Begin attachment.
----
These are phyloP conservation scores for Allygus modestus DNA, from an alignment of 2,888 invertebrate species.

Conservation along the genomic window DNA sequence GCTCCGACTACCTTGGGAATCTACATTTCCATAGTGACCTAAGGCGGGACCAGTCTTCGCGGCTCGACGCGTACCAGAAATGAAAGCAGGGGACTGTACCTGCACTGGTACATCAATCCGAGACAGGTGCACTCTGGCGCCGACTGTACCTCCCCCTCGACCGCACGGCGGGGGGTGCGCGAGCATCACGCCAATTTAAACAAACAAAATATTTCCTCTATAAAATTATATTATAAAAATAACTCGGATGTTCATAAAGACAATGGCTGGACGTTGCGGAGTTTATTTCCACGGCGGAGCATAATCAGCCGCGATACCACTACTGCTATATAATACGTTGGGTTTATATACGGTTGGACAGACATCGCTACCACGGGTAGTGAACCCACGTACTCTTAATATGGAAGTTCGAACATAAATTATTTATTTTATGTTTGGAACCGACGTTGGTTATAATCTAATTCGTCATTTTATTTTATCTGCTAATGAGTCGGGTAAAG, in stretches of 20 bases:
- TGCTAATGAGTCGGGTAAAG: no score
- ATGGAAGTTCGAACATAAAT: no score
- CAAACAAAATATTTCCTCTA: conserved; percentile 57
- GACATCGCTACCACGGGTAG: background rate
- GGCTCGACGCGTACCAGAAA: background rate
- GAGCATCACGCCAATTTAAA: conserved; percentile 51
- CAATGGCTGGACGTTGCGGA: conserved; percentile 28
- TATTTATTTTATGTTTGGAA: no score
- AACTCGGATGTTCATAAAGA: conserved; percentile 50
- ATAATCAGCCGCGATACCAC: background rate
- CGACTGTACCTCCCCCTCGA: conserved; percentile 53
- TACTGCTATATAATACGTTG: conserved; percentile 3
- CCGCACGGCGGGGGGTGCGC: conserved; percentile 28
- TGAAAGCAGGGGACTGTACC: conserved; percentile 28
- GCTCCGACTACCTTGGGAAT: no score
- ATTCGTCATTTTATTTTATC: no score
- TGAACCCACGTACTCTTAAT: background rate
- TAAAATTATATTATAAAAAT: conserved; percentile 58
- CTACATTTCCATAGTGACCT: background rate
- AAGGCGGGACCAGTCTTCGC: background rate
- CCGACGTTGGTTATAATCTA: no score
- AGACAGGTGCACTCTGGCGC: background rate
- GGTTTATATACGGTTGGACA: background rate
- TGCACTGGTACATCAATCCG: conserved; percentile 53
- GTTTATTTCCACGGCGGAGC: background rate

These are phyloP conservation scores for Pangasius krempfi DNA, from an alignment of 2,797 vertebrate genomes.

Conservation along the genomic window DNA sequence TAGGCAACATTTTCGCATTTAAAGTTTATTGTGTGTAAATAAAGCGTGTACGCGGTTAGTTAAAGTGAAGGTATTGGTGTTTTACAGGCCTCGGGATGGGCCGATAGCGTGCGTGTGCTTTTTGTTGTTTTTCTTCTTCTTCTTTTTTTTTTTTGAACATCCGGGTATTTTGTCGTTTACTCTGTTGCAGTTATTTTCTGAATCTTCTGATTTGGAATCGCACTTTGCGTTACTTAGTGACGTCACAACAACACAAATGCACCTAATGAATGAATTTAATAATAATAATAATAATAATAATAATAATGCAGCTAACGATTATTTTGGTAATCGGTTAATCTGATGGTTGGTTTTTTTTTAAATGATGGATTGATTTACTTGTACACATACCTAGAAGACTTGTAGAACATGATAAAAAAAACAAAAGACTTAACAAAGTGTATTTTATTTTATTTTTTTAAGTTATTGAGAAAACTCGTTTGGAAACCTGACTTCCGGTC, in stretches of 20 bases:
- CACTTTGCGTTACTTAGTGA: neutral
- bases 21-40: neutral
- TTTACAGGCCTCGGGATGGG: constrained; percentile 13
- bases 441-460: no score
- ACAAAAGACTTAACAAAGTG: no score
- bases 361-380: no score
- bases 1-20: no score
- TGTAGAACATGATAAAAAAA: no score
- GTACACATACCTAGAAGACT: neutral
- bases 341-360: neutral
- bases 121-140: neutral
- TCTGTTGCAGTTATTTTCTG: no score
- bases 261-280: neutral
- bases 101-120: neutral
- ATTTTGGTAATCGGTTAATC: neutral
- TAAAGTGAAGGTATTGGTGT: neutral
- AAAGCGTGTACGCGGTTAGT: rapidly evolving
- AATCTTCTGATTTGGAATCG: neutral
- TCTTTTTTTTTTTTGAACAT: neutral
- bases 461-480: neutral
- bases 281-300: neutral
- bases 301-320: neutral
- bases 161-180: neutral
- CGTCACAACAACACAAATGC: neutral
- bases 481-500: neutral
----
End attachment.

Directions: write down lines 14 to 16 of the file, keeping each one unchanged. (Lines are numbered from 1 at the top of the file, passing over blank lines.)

- TACTGCTATATAATACGTTG: conserved; percentile 3
- CCGCACGGCGGGGGGTGCGC: conserved; percentile 28
- TGAAAGCAGGGGACTGTACC: conserved; percentile 28